Core Warming in COVID-19 Patients Undergoing Mechanical Ventilation

Overview

The purpose of the proposed pilot study is to determine if core warming improves respiratory physiology of mechanically ventilated patients with COVID-19, allowing earlier weaning from ventilation, and greater overall survival.

Full Title of Study: “Core Warming of COVID-19 Patients Undergoing Mechanical Ventilation: a Randomized, Single Center Pilot Study”

Study Type

  • Study Type: Interventional
  • Study Design
    • Allocation: Randomized
    • Intervention Model: Parallel Assignment
    • Primary Purpose: Treatment
    • Masking: None (Open Label)
  • Study Primary Completion Date: December 2020

Detailed Description

This is a small scale pilot study to evaluate if core warming improves respiratory physiology of mechanically ventilated patients with COVID-19, allowing earlier weaning from ventilation, and greater overall survival. This prospective, randomized study will include 20 patients diagnosed with COVID-19, and undergoing mechanical ventilation for the treatment of respiratory failure. Patients will be randomized in a 1:1 fashion with 10 patients (Group A) randomized to undergo core warming, and the other 10 patients (Group B) serving as the control group who will not have the ensoETM device used. Patients randomized to Group A will have core warming initiated in the ICU or other clinical environment in which they are being treated after enrollment and provision of informed consent from appropriate surrogate or legally authorized representative.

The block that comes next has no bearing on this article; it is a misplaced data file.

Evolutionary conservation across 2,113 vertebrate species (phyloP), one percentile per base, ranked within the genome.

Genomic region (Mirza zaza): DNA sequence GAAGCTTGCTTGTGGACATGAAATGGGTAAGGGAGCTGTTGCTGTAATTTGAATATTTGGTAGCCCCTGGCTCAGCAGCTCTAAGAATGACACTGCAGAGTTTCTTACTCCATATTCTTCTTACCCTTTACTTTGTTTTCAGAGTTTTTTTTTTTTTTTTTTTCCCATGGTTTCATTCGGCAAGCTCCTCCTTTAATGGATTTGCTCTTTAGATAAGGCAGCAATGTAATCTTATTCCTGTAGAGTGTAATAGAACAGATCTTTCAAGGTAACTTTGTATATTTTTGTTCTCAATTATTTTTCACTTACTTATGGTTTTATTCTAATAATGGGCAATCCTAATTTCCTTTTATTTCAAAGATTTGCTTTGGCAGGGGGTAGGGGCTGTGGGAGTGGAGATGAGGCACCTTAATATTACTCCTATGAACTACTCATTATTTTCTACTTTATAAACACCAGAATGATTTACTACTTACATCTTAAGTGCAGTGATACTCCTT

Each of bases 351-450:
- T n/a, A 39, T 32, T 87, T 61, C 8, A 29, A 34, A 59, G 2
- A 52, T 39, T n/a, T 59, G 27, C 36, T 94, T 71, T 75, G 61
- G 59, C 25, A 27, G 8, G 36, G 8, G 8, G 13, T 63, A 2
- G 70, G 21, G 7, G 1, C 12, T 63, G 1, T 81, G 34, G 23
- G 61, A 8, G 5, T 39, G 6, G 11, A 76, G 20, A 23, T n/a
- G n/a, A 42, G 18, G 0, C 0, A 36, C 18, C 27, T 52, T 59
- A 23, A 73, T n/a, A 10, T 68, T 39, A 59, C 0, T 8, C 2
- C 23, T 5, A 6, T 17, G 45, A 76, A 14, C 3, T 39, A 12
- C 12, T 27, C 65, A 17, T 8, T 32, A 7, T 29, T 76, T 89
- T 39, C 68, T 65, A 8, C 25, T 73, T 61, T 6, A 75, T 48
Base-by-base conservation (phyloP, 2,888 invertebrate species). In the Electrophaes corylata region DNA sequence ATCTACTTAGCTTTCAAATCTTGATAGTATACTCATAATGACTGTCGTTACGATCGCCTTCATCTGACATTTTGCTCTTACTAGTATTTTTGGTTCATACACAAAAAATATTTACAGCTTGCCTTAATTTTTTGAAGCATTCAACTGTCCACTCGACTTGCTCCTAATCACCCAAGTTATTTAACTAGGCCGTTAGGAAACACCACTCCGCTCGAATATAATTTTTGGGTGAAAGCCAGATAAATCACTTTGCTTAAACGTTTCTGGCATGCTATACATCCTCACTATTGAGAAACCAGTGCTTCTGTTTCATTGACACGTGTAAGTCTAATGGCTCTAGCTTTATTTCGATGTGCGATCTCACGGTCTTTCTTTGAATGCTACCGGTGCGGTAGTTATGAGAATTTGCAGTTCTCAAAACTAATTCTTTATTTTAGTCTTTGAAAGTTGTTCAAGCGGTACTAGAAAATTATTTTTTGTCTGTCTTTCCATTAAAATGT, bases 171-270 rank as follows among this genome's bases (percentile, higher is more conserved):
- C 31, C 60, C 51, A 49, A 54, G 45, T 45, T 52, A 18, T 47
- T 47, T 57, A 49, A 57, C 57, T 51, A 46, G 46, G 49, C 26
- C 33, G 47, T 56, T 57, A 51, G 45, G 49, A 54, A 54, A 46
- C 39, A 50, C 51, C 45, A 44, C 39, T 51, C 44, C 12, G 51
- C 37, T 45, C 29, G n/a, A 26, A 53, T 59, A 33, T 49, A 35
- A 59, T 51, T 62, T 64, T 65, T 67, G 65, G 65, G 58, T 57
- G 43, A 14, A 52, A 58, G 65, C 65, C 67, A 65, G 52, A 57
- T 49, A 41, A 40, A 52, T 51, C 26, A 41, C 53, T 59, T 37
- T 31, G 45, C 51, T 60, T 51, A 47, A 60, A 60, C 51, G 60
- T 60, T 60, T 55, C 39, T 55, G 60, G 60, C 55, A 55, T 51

Interventions

  • Device: Core Warming
    • Esophageal heat transfer device will be set to 42°C temperature after initial placement, and maintained at 42°C for the duration of treatment.
  • Other: Standard of Care
    • Standard temperature management and treatment

Arms, Groups and Cohorts

  • Experimental: Core warming
    • Patients receive the Attune Medical Esophageal Heat Transfer Device (EnsoETM) and undergo core warming
  • Active Comparator: Standard of Care
    • Patients receive standard temperature management and treatment

Clinical Trial Outcome Measures

Primary Measures

  • PaO2/FiO2 ratio
    • Time Frame: 0, 24, 48, and 72 hours after initiation of core warming
    • Determine the change in PaO2/FiO2 ratio at 0, 24, 48, and 72 hours after implementation of core warming of ventilated patients, and compare this change to patients undergoing standard care.

Secondary Measures

  • Viral Load Measurement
    • Time Frame: 72 hours after initiation of core warming
    • Determine the change in viral load (measured in tracheal aspirate or other appropriate sample as available) after implementation of core warming of ventilated patients, and compare this change to patients undergoing standard care.
  • Duration of mechanical ventilation
    • Time Frame: 72 hours after initiation of core warming
    • Measure the impact of core warming on duration of mechanical ventilation.
  • Mortality
    • Time Frame: 30 days